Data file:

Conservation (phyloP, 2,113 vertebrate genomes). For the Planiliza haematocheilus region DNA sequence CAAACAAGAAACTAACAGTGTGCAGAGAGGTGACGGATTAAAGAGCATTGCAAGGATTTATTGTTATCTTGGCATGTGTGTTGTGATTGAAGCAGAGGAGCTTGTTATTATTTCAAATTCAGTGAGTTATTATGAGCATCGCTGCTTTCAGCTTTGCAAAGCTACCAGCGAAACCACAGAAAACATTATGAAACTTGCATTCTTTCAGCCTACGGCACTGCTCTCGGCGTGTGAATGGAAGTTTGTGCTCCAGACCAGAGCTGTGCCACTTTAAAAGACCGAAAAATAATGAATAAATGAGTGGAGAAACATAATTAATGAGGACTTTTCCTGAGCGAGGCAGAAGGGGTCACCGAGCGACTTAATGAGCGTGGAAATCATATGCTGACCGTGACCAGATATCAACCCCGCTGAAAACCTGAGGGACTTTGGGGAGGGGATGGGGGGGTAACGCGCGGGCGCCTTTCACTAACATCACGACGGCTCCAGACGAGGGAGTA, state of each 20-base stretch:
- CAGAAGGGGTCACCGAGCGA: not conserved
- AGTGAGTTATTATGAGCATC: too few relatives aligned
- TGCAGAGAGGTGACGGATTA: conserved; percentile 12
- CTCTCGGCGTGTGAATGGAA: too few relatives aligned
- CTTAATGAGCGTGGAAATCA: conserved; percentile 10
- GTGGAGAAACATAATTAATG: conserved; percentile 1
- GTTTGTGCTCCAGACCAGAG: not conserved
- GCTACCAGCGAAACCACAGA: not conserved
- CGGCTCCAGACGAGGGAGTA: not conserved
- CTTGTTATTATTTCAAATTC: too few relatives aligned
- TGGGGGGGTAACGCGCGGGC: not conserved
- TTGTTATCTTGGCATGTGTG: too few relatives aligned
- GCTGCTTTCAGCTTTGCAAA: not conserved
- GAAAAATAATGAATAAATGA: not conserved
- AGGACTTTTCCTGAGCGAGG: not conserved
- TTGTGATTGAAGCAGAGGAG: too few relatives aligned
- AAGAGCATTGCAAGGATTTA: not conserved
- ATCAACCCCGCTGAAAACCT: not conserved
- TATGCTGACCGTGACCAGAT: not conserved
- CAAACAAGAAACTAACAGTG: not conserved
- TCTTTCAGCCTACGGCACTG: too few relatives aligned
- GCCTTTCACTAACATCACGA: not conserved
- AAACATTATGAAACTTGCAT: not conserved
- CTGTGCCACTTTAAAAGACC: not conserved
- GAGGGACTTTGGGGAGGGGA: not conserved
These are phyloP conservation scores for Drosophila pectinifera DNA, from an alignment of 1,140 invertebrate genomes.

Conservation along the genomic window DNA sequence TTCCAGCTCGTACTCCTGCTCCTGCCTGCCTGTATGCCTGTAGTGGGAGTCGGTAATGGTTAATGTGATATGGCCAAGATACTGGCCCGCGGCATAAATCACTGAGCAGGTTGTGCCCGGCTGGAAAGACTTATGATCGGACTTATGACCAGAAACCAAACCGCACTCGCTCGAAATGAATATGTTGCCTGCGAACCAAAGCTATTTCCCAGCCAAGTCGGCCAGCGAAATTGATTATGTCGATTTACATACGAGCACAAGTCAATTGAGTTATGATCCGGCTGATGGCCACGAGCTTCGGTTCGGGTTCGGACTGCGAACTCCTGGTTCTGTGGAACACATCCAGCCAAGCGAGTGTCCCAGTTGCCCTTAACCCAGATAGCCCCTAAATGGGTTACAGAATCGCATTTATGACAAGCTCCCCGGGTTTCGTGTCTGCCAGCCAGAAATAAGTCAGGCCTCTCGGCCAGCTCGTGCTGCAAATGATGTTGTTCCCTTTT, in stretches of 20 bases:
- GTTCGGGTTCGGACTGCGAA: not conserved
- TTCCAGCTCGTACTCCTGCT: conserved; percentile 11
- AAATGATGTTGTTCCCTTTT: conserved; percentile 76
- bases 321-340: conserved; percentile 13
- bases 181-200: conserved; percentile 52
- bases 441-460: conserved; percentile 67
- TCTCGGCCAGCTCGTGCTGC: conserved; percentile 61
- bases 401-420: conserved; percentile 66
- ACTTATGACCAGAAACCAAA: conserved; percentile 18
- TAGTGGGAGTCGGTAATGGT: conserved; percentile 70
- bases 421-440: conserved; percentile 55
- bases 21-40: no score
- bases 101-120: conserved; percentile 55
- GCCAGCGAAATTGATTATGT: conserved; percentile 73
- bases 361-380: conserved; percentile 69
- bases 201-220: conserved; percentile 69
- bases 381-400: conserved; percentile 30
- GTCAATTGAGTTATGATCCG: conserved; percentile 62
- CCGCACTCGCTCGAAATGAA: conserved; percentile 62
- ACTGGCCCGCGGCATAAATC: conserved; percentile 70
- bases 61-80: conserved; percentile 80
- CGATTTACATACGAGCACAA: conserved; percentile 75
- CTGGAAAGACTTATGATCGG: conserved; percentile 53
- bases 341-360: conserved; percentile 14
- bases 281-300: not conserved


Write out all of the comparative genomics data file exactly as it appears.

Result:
Conservation (phyloP, 2,113 vertebrate genomes). For the Planiliza haematocheilus region DNA sequence CAAACAAGAAACTAACAGTGTGCAGAGAGGTGACGGATTAAAGAGCATTGCAAGGATTTATTGTTATCTTGGCATGTGTGTTGTGATTGAAGCAGAGGAGCTTGTTATTATTTCAAATTCAGTGAGTTATTATGAGCATCGCTGCTTTCAGCTTTGCAAAGCTACCAGCGAAACCACAGAAAACATTATGAAACTTGCATTCTTTCAGCCTACGGCACTGCTCTCGGCGTGTGAATGGAAGTTTGTGCTCCAGACCAGAGCTGTGCCACTTTAAAAGACCGAAAAATAATGAATAAATGAGTGGAGAAACATAATTAATGAGGACTTTTCCTGAGCGAGGCAGAAGGGGTCACCGAGCGACTTAATGAGCGTGGAAATCATATGCTGACCGTGACCAGATATCAACCCCGCTGAAAACCTGAGGGACTTTGGGGAGGGGATGGGGGGGTAACGCGCGGGCGCCTTTCACTAACATCACGACGGCTCCAGACGAGGGAGTA, state of each 20-base stretch:
- CAGAAGGGGTCACCGAGCGA: not conserved
- AGTGAGTTATTATGAGCATC: too few relatives aligned
- TGCAGAGAGGTGACGGATTA: conserved; percentile 12
- CTCTCGGCGTGTGAATGGAA: too few relatives aligned
- CTTAATGAGCGTGGAAATCA: conserved; percentile 10
- GTGGAGAAACATAATTAATG: conserved; percentile 1
- GTTTGTGCTCCAGACCAGAG: not conserved
- GCTACCAGCGAAACCACAGA: not conserved
- CGGCTCCAGACGAGGGAGTA: not conserved
- CTTGTTATTATTTCAAATTC: too few relatives aligned
- TGGGGGGGTAACGCGCGGGC: not conserved
- TTGTTATCTTGGCATGTGTG: too few relatives aligned
- GCTGCTTTCAGCTTTGCAAA: not conserved
- GAAAAATAATGAATAAATGA: not conserved
- AGGACTTTTCCTGAGCGAGG: not conserved
- TTGTGATTGAAGCAGAGGAG: too few relatives aligned
- AAGAGCATTGCAAGGATTTA: not conserved
- ATCAACCCCGCTGAAAACCT: not conserved
- TATGCTGACCGTGACCAGAT: not conserved
- CAAACAAGAAACTAACAGTG: not conserved
- TCTTTCAGCCTACGGCACTG: too few relatives aligned
- GCCTTTCACTAACATCACGA: not conserved
- AAACATTATGAAACTTGCAT: not conserved
- CTGTGCCACTTTAAAAGACC: not conserved
- GAGGGACTTTGGGGAGGGGA: not conserved
These are phyloP conservation scores for Drosophila pectinifera DNA, from an alignment of 1,140 invertebrate genomes.

Conservation along the genomic window DNA sequence TTCCAGCTCGTACTCCTGCTCCTGCCTGCCTGTATGCCTGTAGTGGGAGTCGGTAATGGTTAATGTGATATGGCCAAGATACTGGCCCGCGGCATAAATCACTGAGCAGGTTGTGCCCGGCTGGAAAGACTTATGATCGGACTTATGACCAGAAACCAAACCGCACTCGCTCGAAATGAATATGTTGCCTGCGAACCAAAGCTATTTCCCAGCCAAGTCGGCCAGCGAAATTGATTATGTCGATTTACATACGAGCACAAGTCAATTGAGTTATGATCCGGCTGATGGCCACGAGCTTCGGTTCGGGTTCGGACTGCGAACTCCTGGTTCTGTGGAACACATCCAGCCAAGCGAGTGTCCCAGTTGCCCTTAACCCAGATAGCCCCTAAATGGGTTACAGAATCGCATTTATGACAAGCTCCCCGGGTTTCGTGTCTGCCAGCCAGAAATAAGTCAGGCCTCTCGGCCAGCTCGTGCTGCAAATGATGTTGTTCCCTTTT, in stretches of 20 bases:
- GTTCGGGTTCGGACTGCGAA: not conserved
- TTCCAGCTCGTACTCCTGCT: conserved; percentile 11
- AAATGATGTTGTTCCCTTTT: conserved; percentile 76
- bases 321-340: conserved; percentile 13
- bases 181-200: conserved; percentile 52
- bases 441-460: conserved; percentile 67
- TCTCGGCCAGCTCGTGCTGC: conserved; percentile 61
- bases 401-420: conserved; percentile 66
- ACTTATGACCAGAAACCAAA: conserved; percentile 18
- TAGTGGGAGTCGGTAATGGT: conserved; percentile 70
- bases 421-440: conserved; percentile 55
- bases 21-40: no score
- bases 101-120: conserved; percentile 55
- GCCAGCGAAATTGATTATGT: conserved; percentile 73
- bases 361-380: conserved; percentile 69
- bases 201-220: conserved; percentile 69
- bases 381-400: conserved; percentile 30
- GTCAATTGAGTTATGATCCG: conserved; percentile 62
- CCGCACTCGCTCGAAATGAA: conserved; percentile 62
- ACTGGCCCGCGGCATAAATC: conserved; percentile 70
- bases 61-80: conserved; percentile 80
- CGATTTACATACGAGCACAA: conserved; percentile 75
- CTGGAAAGACTTATGATCGG: conserved; percentile 53
- bases 341-360: conserved; percentile 14
- bases 281-300: not conserved